Through series of meetings, department, town try to find answers
Unless something changes, the Providence Volunteer Fire Department will struggle to fund itself for the near future. That was one of the facts outlined over two nights of meetings July 10 and 11 in Weddington. Residents turned out en masse for both the department’s board of directors meeting July 10 and the Weddington town council meeting July 11, as the subject of funding continually came up. To keep the department from being cited for fire code violations, the Weddington town council agreed to send a letter to Fire Marshal Neal Speer and county commissioners, saying they were working with the department on a solution. In a previous discussion, Speer had told Union County Weekly as long as the groups were working on a solution, the department wouldn’t be cited.
“Right now, we’ve got a problem,” Providence Board of Directors President Jack Parks told residents July 10. “You can walk down this road and in a minute, you’ll be out of our district.”
With a constantly shrinking area, it’s hard for the department to survive financially. When the department, which started in Mecklenburg, made the jump to Union County, fire districts had already been drawn for the other departments in the area. That left little for Providence and it shows in the financials.
For the fiscal year that ended June 30, the department had a $96,000 shortfall. According to figures shared by Parks, the department brought in $510,000 while incurring expenses of $606,000. With their territory in Mecklenburg shrinking, so is the funding from next door. This year, Mecklenburg gave $87,500 for fire protection and $12,000 for EMS support. Next year, Mecklenburg’s funding is expected to drop to $65,000 for fire and another $12,000 for EMS. All total, Providence projects it will need $294,000 for salaries, with Weddington providing $235,000.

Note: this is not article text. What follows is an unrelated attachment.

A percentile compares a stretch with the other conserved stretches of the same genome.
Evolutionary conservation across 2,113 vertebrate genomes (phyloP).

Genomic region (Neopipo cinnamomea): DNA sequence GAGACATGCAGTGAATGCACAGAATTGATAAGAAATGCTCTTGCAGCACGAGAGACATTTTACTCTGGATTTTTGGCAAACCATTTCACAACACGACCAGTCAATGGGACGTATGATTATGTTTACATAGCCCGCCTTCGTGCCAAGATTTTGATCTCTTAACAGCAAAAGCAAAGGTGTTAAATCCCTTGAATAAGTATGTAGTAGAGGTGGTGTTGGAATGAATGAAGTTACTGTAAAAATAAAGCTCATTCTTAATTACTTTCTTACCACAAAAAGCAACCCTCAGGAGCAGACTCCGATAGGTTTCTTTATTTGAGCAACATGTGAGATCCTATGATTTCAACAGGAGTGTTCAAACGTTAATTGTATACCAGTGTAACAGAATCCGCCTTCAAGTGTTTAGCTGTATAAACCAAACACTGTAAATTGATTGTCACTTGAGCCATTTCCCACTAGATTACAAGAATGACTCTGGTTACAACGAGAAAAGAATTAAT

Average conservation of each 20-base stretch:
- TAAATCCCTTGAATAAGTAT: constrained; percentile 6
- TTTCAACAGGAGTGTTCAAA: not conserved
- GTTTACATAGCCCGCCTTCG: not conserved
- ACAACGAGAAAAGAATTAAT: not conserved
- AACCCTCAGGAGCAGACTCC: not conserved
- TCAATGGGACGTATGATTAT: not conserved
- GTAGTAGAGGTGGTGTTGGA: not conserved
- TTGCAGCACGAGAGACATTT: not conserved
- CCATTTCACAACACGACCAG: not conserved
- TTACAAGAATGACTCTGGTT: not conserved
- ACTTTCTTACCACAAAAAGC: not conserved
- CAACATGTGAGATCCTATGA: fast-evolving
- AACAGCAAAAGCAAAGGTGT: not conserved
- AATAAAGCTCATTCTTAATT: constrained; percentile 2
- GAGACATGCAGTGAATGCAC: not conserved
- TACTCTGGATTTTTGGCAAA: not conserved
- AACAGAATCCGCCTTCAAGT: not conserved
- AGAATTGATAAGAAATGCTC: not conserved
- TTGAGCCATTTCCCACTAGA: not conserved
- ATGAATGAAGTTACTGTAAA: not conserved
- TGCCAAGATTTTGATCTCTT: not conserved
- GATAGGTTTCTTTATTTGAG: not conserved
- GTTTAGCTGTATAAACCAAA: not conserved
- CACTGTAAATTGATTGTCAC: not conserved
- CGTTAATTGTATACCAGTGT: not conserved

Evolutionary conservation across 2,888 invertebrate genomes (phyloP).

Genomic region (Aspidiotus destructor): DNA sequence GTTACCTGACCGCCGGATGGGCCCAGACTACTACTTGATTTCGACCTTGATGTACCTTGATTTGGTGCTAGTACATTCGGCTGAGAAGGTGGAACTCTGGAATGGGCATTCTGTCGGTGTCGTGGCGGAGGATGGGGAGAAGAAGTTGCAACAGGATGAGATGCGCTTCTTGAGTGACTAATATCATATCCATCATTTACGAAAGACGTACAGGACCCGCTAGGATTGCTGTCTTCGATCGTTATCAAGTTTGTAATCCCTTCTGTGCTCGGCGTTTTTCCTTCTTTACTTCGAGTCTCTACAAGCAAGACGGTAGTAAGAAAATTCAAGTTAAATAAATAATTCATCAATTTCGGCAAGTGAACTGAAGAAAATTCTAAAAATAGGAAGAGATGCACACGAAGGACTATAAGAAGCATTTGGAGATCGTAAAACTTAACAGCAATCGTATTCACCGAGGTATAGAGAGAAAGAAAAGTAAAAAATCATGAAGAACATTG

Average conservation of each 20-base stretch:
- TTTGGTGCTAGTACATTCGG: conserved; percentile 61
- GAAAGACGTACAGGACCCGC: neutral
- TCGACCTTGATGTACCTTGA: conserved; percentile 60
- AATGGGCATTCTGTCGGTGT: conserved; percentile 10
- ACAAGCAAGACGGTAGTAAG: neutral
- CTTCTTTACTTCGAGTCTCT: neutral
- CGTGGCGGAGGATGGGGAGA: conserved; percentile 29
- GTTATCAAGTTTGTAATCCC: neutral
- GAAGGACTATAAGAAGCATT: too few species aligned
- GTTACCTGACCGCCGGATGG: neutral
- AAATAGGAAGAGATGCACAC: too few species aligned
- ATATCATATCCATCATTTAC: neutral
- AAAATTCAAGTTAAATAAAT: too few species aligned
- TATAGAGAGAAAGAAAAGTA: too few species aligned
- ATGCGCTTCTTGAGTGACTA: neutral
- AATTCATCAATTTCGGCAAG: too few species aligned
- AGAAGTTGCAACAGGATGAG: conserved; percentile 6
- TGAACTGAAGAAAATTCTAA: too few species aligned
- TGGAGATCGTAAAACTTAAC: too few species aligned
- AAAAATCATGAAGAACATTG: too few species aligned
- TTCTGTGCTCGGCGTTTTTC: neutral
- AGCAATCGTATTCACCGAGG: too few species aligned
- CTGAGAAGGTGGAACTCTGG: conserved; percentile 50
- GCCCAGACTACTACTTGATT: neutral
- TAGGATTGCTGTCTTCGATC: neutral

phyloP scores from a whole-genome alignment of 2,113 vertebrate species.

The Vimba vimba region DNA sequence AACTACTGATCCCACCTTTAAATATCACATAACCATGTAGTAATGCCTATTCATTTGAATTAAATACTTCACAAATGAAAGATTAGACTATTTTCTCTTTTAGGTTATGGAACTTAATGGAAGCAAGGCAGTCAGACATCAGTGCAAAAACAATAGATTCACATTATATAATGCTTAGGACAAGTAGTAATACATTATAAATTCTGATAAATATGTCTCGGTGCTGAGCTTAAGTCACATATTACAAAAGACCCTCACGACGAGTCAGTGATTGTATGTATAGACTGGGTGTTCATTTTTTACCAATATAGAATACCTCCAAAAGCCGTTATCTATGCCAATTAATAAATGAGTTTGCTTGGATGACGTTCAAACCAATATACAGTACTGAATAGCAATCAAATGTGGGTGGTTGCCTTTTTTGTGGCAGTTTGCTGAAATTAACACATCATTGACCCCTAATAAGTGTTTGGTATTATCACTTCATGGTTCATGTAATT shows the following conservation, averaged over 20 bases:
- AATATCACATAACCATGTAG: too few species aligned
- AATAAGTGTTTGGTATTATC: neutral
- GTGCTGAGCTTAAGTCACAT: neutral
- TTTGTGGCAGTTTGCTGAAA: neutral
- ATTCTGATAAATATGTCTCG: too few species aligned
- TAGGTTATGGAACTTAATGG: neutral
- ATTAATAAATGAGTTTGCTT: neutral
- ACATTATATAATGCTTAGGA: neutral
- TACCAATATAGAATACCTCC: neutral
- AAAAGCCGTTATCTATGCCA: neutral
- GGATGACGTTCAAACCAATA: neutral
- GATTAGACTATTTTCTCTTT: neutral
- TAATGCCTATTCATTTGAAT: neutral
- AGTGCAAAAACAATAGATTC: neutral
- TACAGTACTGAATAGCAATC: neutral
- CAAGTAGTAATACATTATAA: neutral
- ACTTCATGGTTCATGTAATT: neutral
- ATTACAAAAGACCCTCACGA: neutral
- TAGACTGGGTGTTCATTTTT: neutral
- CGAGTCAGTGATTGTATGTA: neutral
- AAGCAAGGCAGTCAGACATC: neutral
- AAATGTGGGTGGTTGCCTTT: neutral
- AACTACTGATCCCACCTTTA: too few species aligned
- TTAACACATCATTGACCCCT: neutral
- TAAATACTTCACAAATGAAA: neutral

An issue for Providence critics is they don’t want to fund renovations for a fire station that may not exist in a few years.Another issue facing the department is the number of firefighters. There are 39 total, according to Parks, with 18 volunteers. Three paid staff members stay at the station between 6a.m to 6 p.m., then the night staff includes one paid staffer and two volunteers.
In 2008, the Weddington town council agreed to pay for three firefighters to stay overnight, for a quick response time to local fires. The building has been out of compliance since then, as it doesn’t have a sprinkler system, a fire wall or a staircase to the sleeping quarters that have been used.
“We can’t do enough barbeques, we can’t do enough bake sales to fund what we need,” Parks said.
One of the things the department hopes to do in order to fix their financial problem is to switch from a fire fee district to a fire tax. In the Providence fire fee district, all homes are taxed the same. In a fire tax district, homeowners would be taxed somewhere between 1 and 15 cents per $100 of assessed property value. If Providence operated on its own, without merging with another department, the board of directors and town of Weddington officials estimate it would take a tax rate of 8 cents per $100 to balance the books.
“To me that is more logical, more evenly spread,” Providence Board member Ken Evans said.
Residents who came out to the Sunday night meeting were very vocal, saying they didn’t mind paying more.
“That’s pretty cheap when you’re talking about our homes and families,” one resident said. Another echoed that he would gladly write the department a check on the spot. Board members and town council members reminded the crowd that would be nearly four times what they currently pay in taxes and asked if they were ok with it. The crowd of 32 people responded with a definite yes.
Residents want town VFD
The next night, a crowd turned out for the regular Weddington town council meeting, packing out Helms Hall at Weddington United Methodist Church. The council voted to send a letter to county commissioners, requesting they redraw the fire districts. Also they agreed to look at what it would take to switch to a municipal fire tax district.
“Now that we have 24-7 fire service, we want to keep it,” Weddington resident Brenda Stone said during public comment. “I want the quickest response.” She asked the council to spend money on the fire department before spending it on laptops, streetlights or landscaping.
“I am not against helping fire departments, but I am strongly opposed to the way it’s (been) done,” Weddington resident Bill Price said. He called for more accountability from Providence, before the town gives any funding.
“I believe most of the community is willing to pay (for a fire tax),” Weddington resident Judy Johnston said. “I hear so much talk about numbers and statistics. It’s not rocket science. This is a town and we need to start getting our act together and act like a community.”
She presented a petition to the council with 50 signatures, asking them to do what it takes to save the fire department.